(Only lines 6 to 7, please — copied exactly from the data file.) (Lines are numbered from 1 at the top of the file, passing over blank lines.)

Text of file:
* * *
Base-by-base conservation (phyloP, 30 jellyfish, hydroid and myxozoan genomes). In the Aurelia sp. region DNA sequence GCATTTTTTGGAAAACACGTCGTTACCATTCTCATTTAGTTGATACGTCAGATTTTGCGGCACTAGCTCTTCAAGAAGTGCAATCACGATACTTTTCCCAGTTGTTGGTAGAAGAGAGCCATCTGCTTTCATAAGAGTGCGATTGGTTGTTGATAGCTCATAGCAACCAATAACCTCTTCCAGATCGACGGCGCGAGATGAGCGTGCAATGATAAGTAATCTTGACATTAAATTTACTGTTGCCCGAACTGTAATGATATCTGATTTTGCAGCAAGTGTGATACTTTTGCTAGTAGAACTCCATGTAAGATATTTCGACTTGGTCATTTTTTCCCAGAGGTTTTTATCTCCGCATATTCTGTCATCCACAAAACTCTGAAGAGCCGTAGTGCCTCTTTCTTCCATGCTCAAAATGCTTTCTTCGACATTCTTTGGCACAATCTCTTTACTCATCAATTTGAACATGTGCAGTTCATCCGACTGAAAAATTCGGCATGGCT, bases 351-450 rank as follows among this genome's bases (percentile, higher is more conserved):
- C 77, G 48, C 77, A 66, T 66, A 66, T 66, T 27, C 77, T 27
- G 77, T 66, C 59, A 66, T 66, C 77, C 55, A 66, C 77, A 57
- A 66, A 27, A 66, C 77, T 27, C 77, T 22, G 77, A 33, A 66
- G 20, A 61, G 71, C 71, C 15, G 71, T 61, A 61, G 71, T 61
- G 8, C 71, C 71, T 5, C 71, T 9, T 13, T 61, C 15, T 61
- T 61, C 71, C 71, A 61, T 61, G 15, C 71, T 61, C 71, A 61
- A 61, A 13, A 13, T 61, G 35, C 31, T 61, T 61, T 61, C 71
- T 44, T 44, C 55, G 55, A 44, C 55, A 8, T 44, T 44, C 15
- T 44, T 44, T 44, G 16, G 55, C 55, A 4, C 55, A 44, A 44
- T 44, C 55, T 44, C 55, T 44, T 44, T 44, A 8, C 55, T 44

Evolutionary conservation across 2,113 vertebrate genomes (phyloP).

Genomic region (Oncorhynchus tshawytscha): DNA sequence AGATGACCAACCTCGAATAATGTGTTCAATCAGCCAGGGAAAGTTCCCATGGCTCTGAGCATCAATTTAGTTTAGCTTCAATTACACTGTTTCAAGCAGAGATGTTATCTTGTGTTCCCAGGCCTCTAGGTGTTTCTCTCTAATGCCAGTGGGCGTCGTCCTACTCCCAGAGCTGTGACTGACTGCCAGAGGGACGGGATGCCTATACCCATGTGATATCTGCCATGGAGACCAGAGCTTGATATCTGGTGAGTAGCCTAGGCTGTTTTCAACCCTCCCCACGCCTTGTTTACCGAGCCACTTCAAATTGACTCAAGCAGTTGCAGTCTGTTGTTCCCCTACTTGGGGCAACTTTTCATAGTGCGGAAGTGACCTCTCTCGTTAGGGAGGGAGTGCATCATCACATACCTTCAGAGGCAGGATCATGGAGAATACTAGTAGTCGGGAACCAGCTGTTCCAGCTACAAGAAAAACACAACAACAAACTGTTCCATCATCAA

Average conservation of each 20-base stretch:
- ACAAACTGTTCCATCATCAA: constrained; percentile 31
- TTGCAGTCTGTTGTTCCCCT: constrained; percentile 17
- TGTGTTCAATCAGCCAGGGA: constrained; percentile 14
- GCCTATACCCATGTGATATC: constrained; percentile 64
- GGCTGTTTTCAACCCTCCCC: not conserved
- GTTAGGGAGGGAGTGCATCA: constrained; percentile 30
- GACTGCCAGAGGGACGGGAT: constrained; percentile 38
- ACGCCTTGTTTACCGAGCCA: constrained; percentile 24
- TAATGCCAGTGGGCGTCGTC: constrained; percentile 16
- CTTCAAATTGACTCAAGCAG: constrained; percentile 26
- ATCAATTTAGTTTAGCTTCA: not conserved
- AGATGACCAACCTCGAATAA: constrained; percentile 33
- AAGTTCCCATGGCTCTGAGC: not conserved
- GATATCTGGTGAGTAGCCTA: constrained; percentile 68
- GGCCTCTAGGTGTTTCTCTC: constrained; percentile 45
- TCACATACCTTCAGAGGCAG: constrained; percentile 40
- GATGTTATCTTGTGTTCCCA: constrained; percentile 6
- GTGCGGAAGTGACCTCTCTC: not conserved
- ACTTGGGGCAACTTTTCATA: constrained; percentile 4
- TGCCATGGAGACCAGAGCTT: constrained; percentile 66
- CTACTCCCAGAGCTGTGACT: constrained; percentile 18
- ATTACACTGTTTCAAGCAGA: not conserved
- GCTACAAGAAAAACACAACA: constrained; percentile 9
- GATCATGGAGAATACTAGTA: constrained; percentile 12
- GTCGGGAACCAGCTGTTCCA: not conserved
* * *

- G 8, C 71, C 71, T 5, C 71, T 9, T 13, T 61, C 15, T 61
- T 61, C 71, C 71, A 61, T 61, G 15, C 71, T 61, C 71, A 61